Vac was clean, lively and laid back. Its squares were filled with those enjoying a sun filled sky as early autumn took hold. The cluster of churches in the city center was well worth visiting. The town’s most lasting architectural attributes had come from the Baroque era, one of the more positive and peaceful eras in Hungarian history. This made Vac seem even more welcoming than it already was. Thus, it was shocking that the town’s most notable attraction lay beneath all the happiness of Vac’s city center. The one attraction most likely to lure a tourist out from Budapest and up to Vac was dark, cold and hidden away. It was with a sense of curious trepidation that I made my way to the Memento Mori.
Crypts were never my thing. They are always chilling, both physically and metaphorically. The descent into them begins with a rush of cool air that starts off as refreshing, quickly becomes bracing and always ends up stifling. The heavy, moist air does not help matters. This is accompanied by a weighty silence, the soundtrack to mortality. One gets a feeling that death is just around the corner, as it inevitably is. I always get the feeling that something terrible is going to happen in a crypt, but it already has. The life went out of these spaces long ago. At least that had been my experience in prior visits to crypts. The Memento Mori in Vac changed my opinion of what a crypt could be. I would soon discover that the crypt was as much about life as death. It would also cause me to confront mortality.
Rediscovering The Dead – Memory Bank
In 1994 during restoration work on the Dominican Church in the center of Vac, construction workers discovered a vaulted crypt that had been bricked off for over 150 years. They had made an astonishing discovery. Inside were 265 stacked, hand painted coffins of parishioners, priests, nuns and others who had been buried there between 1731 and 1839. Then somehow the crypt was all but forgotten. Because the temperature and relative humidity inside the crypt were stable, the deceased were mummified. 166 of the corpses were in such good condition that they could be positively identified. Even more intriguing than the corpses were the clothes and jewelry that adorned each one. They were dressed in period clothes, wore rosaries and other accoutrements offering ethnographers a treasure trove of details concerning the life and customs of Vac’s inhabitants during the Baroque era.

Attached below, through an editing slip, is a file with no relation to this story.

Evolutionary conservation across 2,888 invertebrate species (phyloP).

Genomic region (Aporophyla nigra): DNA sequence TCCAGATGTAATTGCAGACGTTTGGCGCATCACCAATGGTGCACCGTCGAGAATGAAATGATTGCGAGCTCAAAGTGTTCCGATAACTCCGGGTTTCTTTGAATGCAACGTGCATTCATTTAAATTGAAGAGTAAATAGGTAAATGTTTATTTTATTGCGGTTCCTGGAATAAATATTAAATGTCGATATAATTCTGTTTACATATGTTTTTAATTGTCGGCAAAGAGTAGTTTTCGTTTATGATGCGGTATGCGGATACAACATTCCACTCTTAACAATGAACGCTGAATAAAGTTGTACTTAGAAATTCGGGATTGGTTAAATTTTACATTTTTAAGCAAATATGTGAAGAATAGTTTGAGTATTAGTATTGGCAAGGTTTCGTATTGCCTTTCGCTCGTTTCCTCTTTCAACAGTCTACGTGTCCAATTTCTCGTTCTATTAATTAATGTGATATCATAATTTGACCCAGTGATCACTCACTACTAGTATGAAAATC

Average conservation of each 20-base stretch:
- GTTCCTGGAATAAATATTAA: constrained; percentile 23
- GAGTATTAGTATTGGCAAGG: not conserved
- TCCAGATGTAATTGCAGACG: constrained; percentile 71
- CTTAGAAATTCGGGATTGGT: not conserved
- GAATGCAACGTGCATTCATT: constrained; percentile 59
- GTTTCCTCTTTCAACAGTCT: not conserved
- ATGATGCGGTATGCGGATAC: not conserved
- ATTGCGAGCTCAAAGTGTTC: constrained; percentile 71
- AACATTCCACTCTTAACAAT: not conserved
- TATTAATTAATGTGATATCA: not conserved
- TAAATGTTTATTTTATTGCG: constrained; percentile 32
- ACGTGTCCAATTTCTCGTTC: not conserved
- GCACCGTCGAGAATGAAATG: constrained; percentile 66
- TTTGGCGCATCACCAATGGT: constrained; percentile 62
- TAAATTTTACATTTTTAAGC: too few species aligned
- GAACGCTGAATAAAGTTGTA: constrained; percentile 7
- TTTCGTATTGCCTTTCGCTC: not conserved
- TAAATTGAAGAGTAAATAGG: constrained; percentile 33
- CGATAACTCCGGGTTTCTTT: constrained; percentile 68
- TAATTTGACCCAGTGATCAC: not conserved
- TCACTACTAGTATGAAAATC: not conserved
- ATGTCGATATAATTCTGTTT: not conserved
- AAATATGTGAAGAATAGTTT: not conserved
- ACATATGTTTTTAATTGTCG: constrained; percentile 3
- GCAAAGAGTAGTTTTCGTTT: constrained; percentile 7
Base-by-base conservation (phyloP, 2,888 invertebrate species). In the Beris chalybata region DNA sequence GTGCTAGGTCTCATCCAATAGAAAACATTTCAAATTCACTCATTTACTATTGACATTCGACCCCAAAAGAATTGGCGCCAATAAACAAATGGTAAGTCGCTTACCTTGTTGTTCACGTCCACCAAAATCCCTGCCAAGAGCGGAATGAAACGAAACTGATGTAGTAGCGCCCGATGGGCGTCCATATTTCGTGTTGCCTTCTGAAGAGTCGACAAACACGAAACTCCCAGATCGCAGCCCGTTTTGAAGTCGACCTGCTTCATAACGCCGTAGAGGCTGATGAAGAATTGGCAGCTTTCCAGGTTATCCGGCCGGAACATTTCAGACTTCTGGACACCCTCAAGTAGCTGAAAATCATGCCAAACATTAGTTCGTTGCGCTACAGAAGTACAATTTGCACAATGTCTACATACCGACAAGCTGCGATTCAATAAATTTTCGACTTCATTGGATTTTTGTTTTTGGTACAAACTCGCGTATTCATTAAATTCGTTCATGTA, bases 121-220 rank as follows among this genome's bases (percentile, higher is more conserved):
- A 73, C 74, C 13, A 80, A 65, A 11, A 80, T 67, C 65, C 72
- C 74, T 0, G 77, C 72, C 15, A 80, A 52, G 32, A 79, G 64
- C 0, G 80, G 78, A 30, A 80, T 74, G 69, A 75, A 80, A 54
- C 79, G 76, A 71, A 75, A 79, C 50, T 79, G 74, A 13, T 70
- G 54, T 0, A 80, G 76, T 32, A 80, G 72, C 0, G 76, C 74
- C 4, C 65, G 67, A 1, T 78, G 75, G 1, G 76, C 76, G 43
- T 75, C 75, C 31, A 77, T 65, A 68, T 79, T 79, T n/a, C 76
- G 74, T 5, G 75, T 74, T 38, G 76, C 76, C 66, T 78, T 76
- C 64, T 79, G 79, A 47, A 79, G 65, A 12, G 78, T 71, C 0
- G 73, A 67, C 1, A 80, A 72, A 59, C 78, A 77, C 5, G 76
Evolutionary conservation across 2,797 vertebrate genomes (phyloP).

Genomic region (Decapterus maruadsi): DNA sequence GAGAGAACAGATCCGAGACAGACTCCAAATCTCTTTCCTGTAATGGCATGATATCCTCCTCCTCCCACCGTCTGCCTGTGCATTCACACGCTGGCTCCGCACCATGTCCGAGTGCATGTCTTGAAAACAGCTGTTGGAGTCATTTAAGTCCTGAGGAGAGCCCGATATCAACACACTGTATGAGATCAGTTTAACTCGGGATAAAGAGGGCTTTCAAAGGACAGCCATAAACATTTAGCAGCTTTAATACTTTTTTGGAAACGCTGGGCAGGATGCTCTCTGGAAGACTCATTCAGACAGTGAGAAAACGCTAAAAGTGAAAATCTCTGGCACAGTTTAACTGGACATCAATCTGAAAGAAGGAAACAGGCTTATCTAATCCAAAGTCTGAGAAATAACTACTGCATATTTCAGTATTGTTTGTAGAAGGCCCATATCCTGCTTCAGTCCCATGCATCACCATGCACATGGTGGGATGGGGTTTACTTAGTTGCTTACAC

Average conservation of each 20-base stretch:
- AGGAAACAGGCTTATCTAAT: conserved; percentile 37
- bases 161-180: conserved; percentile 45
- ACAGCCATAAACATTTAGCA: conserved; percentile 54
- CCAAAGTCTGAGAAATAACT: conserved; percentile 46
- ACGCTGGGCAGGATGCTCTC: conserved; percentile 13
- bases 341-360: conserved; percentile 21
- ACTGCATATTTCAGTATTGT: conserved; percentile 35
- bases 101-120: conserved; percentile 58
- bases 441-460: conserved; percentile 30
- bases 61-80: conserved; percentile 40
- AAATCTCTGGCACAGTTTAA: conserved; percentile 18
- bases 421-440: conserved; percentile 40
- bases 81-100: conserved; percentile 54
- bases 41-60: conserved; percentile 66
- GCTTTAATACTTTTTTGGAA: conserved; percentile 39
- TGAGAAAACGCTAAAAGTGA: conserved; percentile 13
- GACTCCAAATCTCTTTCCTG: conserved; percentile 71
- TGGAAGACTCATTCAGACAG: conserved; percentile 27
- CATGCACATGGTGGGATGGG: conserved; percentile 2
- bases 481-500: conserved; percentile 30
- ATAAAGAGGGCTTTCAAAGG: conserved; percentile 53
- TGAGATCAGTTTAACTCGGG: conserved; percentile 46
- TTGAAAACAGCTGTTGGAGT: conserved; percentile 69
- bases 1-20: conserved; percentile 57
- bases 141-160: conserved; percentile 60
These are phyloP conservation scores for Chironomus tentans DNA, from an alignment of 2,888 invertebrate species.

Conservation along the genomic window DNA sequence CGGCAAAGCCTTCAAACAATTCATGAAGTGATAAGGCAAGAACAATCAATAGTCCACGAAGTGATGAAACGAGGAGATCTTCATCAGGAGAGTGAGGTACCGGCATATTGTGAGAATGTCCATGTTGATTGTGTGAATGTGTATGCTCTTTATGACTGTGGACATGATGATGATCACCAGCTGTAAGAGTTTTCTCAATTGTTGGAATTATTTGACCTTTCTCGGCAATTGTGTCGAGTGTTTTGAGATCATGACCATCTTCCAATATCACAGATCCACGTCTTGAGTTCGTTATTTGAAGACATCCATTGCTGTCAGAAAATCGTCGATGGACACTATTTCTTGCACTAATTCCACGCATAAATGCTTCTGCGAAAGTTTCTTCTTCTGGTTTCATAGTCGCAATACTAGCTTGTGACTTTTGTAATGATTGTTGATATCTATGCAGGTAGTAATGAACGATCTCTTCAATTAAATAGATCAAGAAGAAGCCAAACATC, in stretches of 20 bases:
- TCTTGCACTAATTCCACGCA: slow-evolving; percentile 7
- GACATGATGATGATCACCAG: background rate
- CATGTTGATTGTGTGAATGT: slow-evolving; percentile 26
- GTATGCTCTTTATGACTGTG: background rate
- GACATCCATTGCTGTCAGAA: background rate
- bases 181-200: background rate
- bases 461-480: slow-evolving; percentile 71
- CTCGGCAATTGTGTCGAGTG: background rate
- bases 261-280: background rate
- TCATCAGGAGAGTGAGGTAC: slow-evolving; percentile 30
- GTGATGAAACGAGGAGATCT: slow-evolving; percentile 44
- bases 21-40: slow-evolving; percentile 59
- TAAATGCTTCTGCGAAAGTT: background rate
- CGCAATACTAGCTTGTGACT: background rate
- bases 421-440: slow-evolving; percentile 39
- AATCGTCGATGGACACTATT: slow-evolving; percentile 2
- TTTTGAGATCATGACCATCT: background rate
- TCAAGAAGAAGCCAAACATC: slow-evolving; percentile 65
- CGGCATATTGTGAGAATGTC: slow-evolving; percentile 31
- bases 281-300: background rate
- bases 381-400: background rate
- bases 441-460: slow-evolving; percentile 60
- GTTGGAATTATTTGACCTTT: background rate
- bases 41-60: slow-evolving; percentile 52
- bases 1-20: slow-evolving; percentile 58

Incredibly, every one of the 266 coffins discovered was unique. A variety of symbols were painted on them to represent the lives of the deceased. These included quotes and bible verses in Hungarian, German and Latin that acted as epitaphs and remembrances. The coffins and clothes were symbols of life, offering a different take on death and how it was perceived two centuries ago. All but three of the corpses are now in storage at the Hungarian Natural History Museum in Budapest where they have been scrutinized down to the most intimate details. Scientists studying the mummies uncovered evidence of tuberculosis which raged in Baroque era Vac. This was caused by people moving from the countryside into town. The information gleaned from the mummified remains has been a boon for scientists. This has helped them learn about tuberculosis before antibiotics were available.